4. If you see Terran go CC first, you can open 3 Hatch (like in ZvP) to stay one base ahead.

The openings here have changed more significantly with HotS. Specifically,

  1. Fear the Reaper! Apollo was worried about 2 Rax; you should worry about Reaper openings. Because Reapers are so dang fast, Terran players are more likely to build the Barracks at their ramp and race the Reaper across, so just scout for that. If you see an early Refinery, you should prepare yourself for Reapers. 
  2. Given the early Reaper play, I’m a fan of earlier gas, similar to what IdrA does. He sandwiches it around 18 supply when you’re waiting on Overlords.
  3. Also be careful of Widow Mines. They’re scary, and Terran players may use them to block your 3rd base. I’m not sure whether this requires a reaction, but just be aware.

Zerg versus Zerg

The build:

Apollo’s Standard, Safe ZvZ (Oct 2012)

  • 9 Overlord (scout)
  • 12th Drone Scout
  • 15 Spawning Pool
  • 15 Hatchery
  • 14 Queen
  • 16 Zergling x2 (can be Drones if you see no threat)
  • 18 Overlord
  • 18 Gas (can delay if they haven’t taken gas)
  • 19 Queen
  • 22 Queen
  • 25 Overlord
  • ~4:40-5:00 Zergling Speed (or @100 gas)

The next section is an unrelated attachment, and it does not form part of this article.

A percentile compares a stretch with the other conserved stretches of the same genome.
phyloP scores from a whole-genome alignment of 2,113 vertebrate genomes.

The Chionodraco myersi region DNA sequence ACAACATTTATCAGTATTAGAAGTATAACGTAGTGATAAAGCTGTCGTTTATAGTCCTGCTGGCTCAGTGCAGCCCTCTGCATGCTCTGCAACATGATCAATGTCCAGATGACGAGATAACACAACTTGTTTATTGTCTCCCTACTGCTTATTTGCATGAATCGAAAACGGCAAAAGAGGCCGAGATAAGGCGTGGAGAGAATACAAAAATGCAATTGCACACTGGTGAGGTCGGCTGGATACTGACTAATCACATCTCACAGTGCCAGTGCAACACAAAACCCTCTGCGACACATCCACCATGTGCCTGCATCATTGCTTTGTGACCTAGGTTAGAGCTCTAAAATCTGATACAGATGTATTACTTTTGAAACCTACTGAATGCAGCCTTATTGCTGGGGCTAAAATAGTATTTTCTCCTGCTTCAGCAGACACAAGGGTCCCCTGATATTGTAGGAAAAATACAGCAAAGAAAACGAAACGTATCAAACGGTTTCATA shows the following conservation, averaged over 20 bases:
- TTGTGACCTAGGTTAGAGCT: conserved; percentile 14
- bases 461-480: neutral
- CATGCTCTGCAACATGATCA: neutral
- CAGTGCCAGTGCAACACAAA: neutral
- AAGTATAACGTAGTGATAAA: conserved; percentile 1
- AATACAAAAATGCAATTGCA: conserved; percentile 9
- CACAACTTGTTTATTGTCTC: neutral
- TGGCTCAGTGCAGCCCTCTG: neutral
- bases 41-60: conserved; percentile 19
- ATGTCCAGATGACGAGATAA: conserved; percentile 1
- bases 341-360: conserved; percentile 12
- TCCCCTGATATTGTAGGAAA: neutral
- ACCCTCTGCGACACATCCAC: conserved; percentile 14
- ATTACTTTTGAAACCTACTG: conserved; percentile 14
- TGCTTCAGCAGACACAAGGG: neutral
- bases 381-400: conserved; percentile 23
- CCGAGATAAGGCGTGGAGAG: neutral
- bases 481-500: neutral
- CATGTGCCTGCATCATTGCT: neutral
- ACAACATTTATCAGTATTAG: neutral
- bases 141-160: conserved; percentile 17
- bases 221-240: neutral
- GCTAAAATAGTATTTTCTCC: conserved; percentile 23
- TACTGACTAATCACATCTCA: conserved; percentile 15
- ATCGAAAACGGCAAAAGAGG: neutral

• Baneling Nest at Natural (or @ next 50 gas)
  • Spine Crawler (if you feel threatened)
  • Lair (when you have the gas)
  • 6:30 – 7:15 rest of your gases
  • Roach Warren
  • Evo Chamber
  • 10:00 3rd base

Again, some notes:

  1. Unlike the other matchups, you can send all of your Overlords out to scout. Specifically, you should form a line of Overlords between your bases since Zerg can’t shoot them down early
  2. After you get your Baneling Nest, the rest is somewhat flexible, and what’s above is a rough guide. Apollo isn’t very aggressive with his Zerglings, but if they are, you should have an Overlord outside their base to see it coming, and you can morph Banelings for defense
  3. Apollo does mention that he himself is willing to go Hatchery first, but probably just because he’s a boss at StarCraft. Pool first is safer since Zergling rushes do happen.

Fortunately, HotS hasn’t really changed ZvZ openings much. The important thing to note is that currently, midgame ZvZ is all about Mutalisks. Now that Mutalisks are faster (and Fungal Growth is a projectile, and therefore harder to land), the midgame is just having a better Mutalisk count and destroying your opponent. As such, you should get gas earlier since that is the limiting factor in your Mutalisk count.

Conclusion